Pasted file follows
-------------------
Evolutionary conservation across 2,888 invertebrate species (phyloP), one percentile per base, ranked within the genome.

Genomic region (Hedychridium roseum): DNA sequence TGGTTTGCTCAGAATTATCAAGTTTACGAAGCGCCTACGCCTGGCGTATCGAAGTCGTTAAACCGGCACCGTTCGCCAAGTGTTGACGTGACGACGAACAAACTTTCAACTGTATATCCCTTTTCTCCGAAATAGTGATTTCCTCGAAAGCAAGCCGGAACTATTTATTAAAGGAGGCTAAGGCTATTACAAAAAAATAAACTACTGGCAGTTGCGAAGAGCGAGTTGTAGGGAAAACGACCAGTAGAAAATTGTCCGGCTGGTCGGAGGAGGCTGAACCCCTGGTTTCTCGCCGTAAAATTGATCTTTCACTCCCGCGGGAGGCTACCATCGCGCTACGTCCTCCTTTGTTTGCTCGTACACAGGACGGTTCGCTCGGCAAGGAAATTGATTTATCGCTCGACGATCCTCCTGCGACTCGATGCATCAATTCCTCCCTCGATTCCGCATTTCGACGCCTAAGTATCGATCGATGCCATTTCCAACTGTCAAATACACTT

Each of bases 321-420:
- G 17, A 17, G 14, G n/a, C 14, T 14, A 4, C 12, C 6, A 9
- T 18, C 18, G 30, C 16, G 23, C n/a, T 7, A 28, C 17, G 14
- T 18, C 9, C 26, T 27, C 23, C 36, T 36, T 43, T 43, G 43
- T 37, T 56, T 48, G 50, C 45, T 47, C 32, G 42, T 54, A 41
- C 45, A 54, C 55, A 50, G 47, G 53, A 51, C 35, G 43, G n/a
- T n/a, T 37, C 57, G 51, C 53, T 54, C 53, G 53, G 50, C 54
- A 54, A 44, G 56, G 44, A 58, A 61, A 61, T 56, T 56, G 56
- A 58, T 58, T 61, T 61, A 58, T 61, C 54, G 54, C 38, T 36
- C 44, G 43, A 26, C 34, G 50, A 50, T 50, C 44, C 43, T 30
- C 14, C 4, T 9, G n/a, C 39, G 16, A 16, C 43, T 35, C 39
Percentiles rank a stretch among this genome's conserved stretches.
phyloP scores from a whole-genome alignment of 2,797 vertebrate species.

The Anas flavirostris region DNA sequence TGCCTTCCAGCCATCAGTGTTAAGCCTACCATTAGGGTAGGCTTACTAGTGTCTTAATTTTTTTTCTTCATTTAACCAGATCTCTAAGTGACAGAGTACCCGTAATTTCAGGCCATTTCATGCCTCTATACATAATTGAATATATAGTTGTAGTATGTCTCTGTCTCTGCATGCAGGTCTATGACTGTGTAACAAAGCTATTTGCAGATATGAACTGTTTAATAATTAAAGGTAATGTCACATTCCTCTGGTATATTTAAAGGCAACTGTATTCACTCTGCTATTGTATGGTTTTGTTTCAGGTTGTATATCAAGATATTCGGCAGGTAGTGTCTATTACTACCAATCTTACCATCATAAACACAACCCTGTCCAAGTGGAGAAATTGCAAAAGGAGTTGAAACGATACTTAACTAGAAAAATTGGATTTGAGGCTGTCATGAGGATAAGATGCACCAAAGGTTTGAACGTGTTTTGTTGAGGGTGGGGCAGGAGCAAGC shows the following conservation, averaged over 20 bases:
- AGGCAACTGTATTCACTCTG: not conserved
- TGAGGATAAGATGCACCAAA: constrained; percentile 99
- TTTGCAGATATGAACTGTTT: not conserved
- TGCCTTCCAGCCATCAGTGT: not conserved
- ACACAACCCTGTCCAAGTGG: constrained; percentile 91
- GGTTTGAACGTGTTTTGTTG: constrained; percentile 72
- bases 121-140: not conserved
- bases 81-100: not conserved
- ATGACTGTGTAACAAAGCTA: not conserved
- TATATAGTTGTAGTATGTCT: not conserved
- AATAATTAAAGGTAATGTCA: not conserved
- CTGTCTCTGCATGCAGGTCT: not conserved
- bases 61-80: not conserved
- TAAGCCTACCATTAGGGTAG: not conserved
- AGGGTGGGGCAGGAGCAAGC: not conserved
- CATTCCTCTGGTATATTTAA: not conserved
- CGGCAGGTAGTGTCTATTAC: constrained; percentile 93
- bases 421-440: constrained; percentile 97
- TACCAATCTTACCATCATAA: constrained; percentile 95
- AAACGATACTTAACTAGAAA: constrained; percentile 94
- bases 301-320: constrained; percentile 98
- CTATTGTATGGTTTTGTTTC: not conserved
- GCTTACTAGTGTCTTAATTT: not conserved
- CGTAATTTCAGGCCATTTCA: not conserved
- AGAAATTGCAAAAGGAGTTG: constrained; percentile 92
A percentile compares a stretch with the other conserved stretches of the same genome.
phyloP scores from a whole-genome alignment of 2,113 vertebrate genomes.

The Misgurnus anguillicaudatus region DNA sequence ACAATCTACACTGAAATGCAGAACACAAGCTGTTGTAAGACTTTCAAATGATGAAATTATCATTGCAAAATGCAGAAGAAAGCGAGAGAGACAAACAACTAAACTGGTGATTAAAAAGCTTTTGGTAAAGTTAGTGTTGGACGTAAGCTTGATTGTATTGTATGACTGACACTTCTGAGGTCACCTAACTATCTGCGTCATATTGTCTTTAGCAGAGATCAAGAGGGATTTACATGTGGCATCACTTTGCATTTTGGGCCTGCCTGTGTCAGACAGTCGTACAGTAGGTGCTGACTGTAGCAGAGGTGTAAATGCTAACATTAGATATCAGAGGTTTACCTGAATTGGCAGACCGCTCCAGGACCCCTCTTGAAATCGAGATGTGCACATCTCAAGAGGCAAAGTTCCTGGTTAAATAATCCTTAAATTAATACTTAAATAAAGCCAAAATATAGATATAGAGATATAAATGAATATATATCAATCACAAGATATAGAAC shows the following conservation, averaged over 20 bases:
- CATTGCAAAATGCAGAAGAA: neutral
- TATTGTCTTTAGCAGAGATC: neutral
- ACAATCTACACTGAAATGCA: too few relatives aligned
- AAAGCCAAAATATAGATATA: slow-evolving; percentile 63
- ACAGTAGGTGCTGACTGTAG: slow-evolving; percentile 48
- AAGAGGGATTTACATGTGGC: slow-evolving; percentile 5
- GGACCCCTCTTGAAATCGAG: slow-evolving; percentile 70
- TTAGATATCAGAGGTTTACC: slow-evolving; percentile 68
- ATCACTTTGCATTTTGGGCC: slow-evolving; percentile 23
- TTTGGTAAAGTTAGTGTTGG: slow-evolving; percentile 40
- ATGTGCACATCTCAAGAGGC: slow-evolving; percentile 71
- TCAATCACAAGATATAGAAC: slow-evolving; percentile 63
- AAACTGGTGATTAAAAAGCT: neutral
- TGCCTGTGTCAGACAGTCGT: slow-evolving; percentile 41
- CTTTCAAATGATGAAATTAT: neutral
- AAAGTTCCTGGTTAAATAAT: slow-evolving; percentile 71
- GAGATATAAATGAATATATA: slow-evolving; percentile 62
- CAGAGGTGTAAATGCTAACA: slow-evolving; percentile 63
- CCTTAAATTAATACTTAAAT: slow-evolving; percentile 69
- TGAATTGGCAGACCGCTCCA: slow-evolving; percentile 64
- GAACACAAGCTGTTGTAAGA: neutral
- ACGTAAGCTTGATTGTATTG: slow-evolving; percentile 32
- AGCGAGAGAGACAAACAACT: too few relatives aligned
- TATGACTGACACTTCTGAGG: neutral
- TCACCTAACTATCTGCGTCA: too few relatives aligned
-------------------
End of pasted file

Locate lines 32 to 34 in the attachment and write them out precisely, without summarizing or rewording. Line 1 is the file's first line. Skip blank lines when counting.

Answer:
- CATTCCTCTGGTATATTTAA: not conserved
- CGGCAGGTAGTGTCTATTAC: constrained; percentile 93
- bases 421-440: constrained; percentile 97